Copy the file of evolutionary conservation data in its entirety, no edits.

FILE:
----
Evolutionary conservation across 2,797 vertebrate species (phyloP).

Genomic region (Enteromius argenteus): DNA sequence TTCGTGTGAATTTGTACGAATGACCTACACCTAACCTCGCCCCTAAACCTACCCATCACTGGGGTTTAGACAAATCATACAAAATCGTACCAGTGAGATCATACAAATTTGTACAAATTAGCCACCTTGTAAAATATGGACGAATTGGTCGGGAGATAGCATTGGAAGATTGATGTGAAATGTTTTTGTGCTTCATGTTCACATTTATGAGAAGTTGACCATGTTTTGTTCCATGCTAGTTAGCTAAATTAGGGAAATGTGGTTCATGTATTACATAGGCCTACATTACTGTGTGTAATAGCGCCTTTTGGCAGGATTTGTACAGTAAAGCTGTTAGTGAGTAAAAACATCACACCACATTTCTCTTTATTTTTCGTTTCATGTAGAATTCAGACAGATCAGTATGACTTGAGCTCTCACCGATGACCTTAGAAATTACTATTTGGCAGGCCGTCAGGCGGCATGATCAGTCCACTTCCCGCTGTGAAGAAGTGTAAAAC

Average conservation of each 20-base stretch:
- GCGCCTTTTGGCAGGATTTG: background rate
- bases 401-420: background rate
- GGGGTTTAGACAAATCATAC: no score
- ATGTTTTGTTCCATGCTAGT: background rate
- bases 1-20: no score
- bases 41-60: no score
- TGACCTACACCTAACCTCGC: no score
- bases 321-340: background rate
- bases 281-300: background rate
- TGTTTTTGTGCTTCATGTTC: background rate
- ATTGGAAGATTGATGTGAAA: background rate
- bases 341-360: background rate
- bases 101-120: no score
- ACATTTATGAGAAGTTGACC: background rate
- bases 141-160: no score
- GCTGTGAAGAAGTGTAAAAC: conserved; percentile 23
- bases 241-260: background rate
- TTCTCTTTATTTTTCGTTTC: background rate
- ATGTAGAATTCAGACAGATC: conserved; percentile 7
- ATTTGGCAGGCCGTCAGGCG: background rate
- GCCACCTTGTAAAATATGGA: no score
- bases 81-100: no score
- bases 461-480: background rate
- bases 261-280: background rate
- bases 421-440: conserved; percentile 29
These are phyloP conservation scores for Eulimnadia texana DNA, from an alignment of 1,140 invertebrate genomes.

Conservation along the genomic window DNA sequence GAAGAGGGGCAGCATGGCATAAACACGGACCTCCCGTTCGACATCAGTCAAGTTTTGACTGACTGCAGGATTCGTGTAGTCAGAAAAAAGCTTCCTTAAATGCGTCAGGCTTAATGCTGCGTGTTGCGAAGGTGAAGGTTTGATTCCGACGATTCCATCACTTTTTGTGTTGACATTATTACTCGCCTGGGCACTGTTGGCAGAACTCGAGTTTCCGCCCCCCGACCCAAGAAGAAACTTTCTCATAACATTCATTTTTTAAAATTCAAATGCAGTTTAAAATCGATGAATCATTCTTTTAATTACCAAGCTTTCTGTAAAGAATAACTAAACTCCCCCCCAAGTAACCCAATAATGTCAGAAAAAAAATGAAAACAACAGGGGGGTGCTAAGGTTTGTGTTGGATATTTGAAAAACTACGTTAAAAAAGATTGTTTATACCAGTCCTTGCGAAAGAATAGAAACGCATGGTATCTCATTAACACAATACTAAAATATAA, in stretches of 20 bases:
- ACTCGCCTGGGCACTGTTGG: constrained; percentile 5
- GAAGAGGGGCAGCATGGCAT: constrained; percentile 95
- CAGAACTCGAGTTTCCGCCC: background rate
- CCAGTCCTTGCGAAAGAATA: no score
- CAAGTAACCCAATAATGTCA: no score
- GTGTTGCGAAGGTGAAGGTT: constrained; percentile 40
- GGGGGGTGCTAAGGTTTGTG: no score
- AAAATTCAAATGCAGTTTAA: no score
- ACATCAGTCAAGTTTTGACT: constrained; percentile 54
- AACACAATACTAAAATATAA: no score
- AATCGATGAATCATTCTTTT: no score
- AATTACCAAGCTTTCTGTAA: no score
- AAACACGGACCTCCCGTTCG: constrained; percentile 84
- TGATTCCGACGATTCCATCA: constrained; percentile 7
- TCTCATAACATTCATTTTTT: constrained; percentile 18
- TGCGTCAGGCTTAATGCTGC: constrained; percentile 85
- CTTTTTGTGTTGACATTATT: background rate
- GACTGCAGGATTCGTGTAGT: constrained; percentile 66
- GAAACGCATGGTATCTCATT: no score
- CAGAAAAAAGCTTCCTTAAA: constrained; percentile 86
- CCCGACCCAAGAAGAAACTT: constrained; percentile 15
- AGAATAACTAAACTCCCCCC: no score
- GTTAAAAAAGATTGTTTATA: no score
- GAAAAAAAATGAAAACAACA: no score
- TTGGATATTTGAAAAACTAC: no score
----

Evolutionary conservation across 2,797 vertebrate species (phyloP).

Genomic region (Enteromius argenteus): DNA sequence TTCGTGTGAATTTGTACGAATGACCTACACCTAACCTCGCCCCTAAACCTACCCATCACTGGGGTTTAGACAAATCATACAAAATCGTACCAGTGAGATCATACAAATTTGTACAAATTAGCCACCTTGTAAAATATGGACGAATTGGTCGGGAGATAGCATTGGAAGATTGATGTGAAATGTTTTTGTGCTTCATGTTCACATTTATGAGAAGTTGACCATGTTTTGTTCCATGCTAGTTAGCTAAATTAGGGAAATGTGGTTCATGTATTACATAGGCCTACATTACTGTGTGTAATAGCGCCTTTTGGCAGGATTTGTACAGTAAAGCTGTTAGTGAGTAAAAACATCACACCACATTTCTCTTTATTTTTCGTTTCATGTAGAATTCAGACAGATCAGTATGACTTGAGCTCTCACCGATGACCTTAGAAATTACTATTTGGCAGGCCGTCAGGCGGCATGATCAGTCCACTTCCCGCTGTGAAGAAGTGTAAAAC

Average conservation of each 20-base stretch:
- GCGCCTTTTGGCAGGATTTG: background rate
- bases 401-420: background rate
- GGGGTTTAGACAAATCATAC: no score
- ATGTTTTGTTCCATGCTAGT: background rate
- bases 1-20: no score
- bases 41-60: no score
- TGACCTACACCTAACCTCGC: no score
- bases 321-340: background rate
- bases 281-300: background rate
- TGTTTTTGTGCTTCATGTTC: background rate
- ATTGGAAGATTGATGTGAAA: background rate
- bases 341-360: background rate
- bases 101-120: no score
- ACATTTATGAGAAGTTGACC: background rate
- bases 141-160: no score
- GCTGTGAAGAAGTGTAAAAC: conserved; percentile 23
- bases 241-260: background rate
- TTCTCTTTATTTTTCGTTTC: background rate
- ATGTAGAATTCAGACAGATC: conserved; percentile 7
- ATTTGGCAGGCCGTCAGGCG: background rate
- GCCACCTTGTAAAATATGGA: no score
- bases 81-100: no score
- bases 461-480: background rate
- bases 261-280: background rate
- bases 421-440: conserved; percentile 29
These are phyloP conservation scores for Eulimnadia texana DNA, from an alignment of 1,140 invertebrate genomes.

Conservation along the genomic window DNA sequence GAAGAGGGGCAGCATGGCATAAACACGGACCTCCCGTTCGACATCAGTCAAGTTTTGACTGACTGCAGGATTCGTGTAGTCAGAAAAAAGCTTCCTTAAATGCGTCAGGCTTAATGCTGCGTGTTGCGAAGGTGAAGGTTTGATTCCGACGATTCCATCACTTTTTGTGTTGACATTATTACTCGCCTGGGCACTGTTGGCAGAACTCGAGTTTCCGCCCCCCGACCCAAGAAGAAACTTTCTCATAACATTCATTTTTTAAAATTCAAATGCAGTTTAAAATCGATGAATCATTCTTTTAATTACCAAGCTTTCTGTAAAGAATAACTAAACTCCCCCCCAAGTAACCCAATAATGTCAGAAAAAAAATGAAAACAACAGGGGGGTGCTAAGGTTTGTGTTGGATATTTGAAAAACTACGTTAAAAAAGATTGTTTATACCAGTCCTTGCGAAAGAATAGAAACGCATGGTATCTCATTAACACAATACTAAAATATAA, in stretches of 20 bases:
- ACTCGCCTGGGCACTGTTGG: constrained; percentile 5
- GAAGAGGGGCAGCATGGCAT: constrained; percentile 95
- CAGAACTCGAGTTTCCGCCC: background rate
- CCAGTCCTTGCGAAAGAATA: no score
- CAAGTAACCCAATAATGTCA: no score
- GTGTTGCGAAGGTGAAGGTT: constrained; percentile 40
- GGGGGGTGCTAAGGTTTGTG: no score
- AAAATTCAAATGCAGTTTAA: no score
- ACATCAGTCAAGTTTTGACT: constrained; percentile 54
- AACACAATACTAAAATATAA: no score
- AATCGATGAATCATTCTTTT: no score
- AATTACCAAGCTTTCTGTAA: no score
- AAACACGGACCTCCCGTTCG: constrained; percentile 84
- TGATTCCGACGATTCCATCA: constrained; percentile 7
- TCTCATAACATTCATTTTTT: constrained; percentile 18
- TGCGTCAGGCTTAATGCTGC: constrained; percentile 85
- CTTTTTGTGTTGACATTATT: background rate
- GACTGCAGGATTCGTGTAGT: constrained; percentile 66
- GAAACGCATGGTATCTCATT: no score
- CAGAAAAAAGCTTCCTTAAA: constrained; percentile 86
- CCCGACCCAAGAAGAAACTT: constrained; percentile 15
- AGAATAACTAAACTCCCCCC: no score
- GTTAAAAAAGATTGTTTATA: no score
- GAAAAAAAATGAAAACAACA: no score
- TTGGATATTTGAAAAACTAC: no score